Avoid these 3 BIG mistakes for your Federal Grants Management GSA SPENDING SCANDAL:
Hey Compliance Warriors: Want to avoid having to plead the 5th before a Senate Committee? Don’t want to be the lead story on 60 Minutes?
Let’s break down the GSA spending scandal and look at 3 mistakes and the short answer about how you can avoid making the same mistakes.
Mistake #1 Lack of Competition
“Most of the contracts at the Las Vegas conference — including $59,000 to an audio-visual firm, a $12,500 commission to an outside event planner — were not competed, and some were duplicated by services provided by the hotel, according to the inspector general’s report. Neely told investigators the expenses ensured the best quality.”
Solution: Use Competitive Practices
The Administrative Requirements for grantees require procurement transactions to support “free and open” competition to the “maximum extent practicable.” The procurement standards require awarding bids that are most advantageous to the grantee, as opposed to awarding bids on non-competitive factors, such as personal preferences.
Mistake #2 Unreasonable and Unnecessary Spending
“Conference travel was common among Pacific Rim staff members, from senior managers to interns. Many conferences were held at luxury hotels, a practice reflected in the buildings service’s rising travel budget, GSA budget figures show. Generous mementos were routine, and motivational speakers the norm. The Las Vegas conference featured a mind reader, commemorative coins for attendees and a clown.”
Solution: Make sure spending is reasonable and necessary
“Reasonable” cost means the amount of the expenditure doesn’t exceed the amount a “prudent” person would have spent. One way to look at “reasonable” costs would be to ask the following question: Would I feel comfortable defending this purchase to a Taxpayer or a Senate committee?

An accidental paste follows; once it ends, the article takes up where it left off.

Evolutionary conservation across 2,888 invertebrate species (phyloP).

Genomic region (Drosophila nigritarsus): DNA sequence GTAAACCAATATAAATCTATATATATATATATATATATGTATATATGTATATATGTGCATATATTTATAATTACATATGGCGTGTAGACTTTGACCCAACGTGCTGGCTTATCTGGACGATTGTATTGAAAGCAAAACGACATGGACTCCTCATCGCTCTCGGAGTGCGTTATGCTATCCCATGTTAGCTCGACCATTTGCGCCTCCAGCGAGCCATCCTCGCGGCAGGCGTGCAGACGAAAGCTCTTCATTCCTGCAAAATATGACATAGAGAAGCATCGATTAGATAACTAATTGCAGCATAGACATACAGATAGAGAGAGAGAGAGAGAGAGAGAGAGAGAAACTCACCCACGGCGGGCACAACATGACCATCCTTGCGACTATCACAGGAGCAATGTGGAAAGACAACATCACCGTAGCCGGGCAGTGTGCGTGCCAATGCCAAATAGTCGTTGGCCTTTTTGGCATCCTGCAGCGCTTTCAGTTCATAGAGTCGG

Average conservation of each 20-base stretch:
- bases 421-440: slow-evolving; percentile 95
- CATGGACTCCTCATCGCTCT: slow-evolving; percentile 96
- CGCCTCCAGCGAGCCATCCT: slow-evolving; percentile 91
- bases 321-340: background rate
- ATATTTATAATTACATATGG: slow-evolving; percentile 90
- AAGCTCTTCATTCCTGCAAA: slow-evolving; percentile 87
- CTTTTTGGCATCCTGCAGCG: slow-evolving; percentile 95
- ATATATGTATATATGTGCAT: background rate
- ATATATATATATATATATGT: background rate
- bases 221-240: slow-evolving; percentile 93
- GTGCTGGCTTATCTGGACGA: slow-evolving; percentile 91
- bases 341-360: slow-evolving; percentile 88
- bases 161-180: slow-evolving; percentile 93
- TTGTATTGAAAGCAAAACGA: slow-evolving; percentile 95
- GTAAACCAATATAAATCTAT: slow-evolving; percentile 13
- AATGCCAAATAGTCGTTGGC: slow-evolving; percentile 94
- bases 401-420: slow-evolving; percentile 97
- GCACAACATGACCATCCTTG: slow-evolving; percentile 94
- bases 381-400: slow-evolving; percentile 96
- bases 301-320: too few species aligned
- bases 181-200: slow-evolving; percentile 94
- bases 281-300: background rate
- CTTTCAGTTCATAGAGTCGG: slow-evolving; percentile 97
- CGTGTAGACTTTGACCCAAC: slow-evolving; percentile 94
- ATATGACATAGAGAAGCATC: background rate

Actions that unjustifiably increase the costs to the Federal Government would not be considered “reasonable” according to the regulations. Remember, if costs are not defendable as “reasonable” they risk being disallowed by your funding Agency.
The procurement standards require a written statement in the procurement procedures that says “recipients must avoid purchasing unnecessary items.” The grantee is expected to only purchase items needed by the project or program to further the objectives of the award.
Mistake #3 Inadequate Documentation
“He acknowledged that he rarely sought legal advice from government lawyers in writing because it would slow down business. He also told investigators: “You put it in writing [and] it’s discoverable for
purposes, or lawsuit purposes, and so on and on and on. So to be blunt, I think there is a reluctance to do that.”
Solution: Don’t avoid the required paperwork (just because it may be “discoverable.”)
Adequate source documentation includes having written documentation with sufficient detail to be able to determine:
- What the funds were spent on?
- When the spending occurred?
- Who approved the purchase?
Procurement files should include:
- The basis for the contractor selection
- The basis for the price or cost of the purchase
- A written justification, if applicable, documenting the reasons for the lack of competition on the procurement; for example, on a sole-source purchase
Avoid these 3 big mistakes in managing your Federal grants!
Quotes from Washington Post Published April 15, 2012
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Lucy Morgan CPA, MBA
CEO, Compliance Warrior
Author of “Decoding Grant Management-The Ultimate Success Guide to the Federal Grant Regulations in 2 CFR Part 200” The 2nd Edition is now available on Amazon in Paperback and Kindle versions.